How did I end up volunteering in Tanzania?
As I entered my last few years at Shrewsbury, the prospect of a Gap Year became more tangible and I soon started planning. Once things began to come together I managed to establish some targets for the year:
1. Be financially self-sufficient.
2. Try to put something back into society.
3. Challenge myself by doing some independent and slightly unusual travelling.
My initial plan was to go for an Army Gap Year commission. I duly applied and passed the first two rounds of selection but then failed the Board and it was back to square one. With my three targets in mind, I thought about where I might like to spend my time: East Africa sprang to mind, having thoroughly enjoyed a running trip to Kenya and Ethiopia with The Hunt in 2013. In principle and in line with my targets, I decided that I would earn some cash, do a few months of volunteering and complete the year by doing some travelling.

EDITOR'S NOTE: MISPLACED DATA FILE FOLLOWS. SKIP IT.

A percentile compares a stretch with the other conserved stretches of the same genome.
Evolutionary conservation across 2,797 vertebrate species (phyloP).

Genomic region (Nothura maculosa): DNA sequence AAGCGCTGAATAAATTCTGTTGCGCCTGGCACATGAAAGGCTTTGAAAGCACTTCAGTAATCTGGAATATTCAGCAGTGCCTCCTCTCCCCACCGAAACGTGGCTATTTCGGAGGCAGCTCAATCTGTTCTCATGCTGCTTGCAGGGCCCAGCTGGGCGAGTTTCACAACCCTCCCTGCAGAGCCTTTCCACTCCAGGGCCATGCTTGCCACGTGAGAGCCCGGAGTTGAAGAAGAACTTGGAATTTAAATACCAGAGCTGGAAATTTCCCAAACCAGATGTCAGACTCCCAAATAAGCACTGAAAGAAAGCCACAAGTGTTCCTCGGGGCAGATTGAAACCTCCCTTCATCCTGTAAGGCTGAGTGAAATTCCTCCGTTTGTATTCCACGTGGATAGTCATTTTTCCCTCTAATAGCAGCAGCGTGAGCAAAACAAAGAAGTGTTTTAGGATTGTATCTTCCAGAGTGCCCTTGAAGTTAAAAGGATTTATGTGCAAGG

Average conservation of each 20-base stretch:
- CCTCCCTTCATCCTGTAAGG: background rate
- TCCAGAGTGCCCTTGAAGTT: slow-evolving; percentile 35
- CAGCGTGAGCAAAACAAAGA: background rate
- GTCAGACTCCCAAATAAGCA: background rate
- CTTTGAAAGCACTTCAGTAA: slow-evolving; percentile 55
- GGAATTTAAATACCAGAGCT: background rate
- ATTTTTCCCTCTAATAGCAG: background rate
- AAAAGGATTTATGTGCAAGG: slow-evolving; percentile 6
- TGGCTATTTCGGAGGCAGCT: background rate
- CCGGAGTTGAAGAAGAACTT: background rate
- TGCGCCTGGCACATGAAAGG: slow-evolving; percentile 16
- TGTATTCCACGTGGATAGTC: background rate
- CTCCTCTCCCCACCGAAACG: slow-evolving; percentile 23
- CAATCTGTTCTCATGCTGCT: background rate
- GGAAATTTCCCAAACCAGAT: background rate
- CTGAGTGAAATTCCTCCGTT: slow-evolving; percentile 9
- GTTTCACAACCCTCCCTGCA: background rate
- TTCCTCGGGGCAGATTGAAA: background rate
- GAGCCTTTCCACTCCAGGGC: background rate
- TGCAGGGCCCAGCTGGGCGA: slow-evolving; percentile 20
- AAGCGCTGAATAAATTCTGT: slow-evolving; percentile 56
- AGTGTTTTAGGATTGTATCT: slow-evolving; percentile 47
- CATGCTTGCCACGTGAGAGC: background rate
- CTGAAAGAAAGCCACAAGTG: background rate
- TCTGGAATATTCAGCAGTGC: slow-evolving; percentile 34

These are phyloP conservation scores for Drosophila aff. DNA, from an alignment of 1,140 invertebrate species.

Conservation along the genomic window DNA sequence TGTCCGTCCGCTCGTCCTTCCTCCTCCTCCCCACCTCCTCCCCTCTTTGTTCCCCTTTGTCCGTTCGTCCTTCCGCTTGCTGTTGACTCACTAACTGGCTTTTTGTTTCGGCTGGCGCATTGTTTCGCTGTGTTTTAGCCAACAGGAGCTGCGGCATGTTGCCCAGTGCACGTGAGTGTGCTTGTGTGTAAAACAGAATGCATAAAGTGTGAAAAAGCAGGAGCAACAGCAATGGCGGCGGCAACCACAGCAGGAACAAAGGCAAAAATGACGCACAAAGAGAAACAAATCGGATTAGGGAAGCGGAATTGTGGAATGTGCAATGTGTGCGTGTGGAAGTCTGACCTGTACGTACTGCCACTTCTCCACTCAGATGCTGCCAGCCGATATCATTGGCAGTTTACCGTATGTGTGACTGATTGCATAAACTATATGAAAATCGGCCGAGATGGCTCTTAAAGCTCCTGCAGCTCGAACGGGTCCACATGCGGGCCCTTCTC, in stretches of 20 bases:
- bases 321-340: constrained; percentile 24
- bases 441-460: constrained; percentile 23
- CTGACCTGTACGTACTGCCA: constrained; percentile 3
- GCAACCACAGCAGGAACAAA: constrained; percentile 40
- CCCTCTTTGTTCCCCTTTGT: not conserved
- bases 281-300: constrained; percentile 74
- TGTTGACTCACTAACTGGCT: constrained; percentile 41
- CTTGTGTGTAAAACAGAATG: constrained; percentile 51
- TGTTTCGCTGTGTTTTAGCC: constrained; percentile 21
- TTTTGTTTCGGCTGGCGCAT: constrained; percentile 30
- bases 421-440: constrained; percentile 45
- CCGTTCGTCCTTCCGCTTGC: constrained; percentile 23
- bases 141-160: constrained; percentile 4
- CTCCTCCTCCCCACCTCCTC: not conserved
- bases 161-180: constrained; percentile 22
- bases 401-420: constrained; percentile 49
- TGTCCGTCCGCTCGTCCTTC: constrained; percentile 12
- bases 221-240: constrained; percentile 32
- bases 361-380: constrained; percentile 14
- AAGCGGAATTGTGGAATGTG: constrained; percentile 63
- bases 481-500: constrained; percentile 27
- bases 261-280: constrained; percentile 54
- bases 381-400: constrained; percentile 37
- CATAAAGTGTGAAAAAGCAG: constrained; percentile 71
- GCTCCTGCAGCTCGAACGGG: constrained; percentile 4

With the help of the Shrewsbury School Careers Department and the help of John Clarke a Shrewsbury Governor, I now sit writing this at DCT (Diocese of Central Tanganyika) Mvumi Secondary School.
Having earned enough money working long shifts in a Herefordshire cider factory and fundraised for Mvumi School Trust (the British charity that supports the school) by cycling 1284 miles, I set off to Tanzania.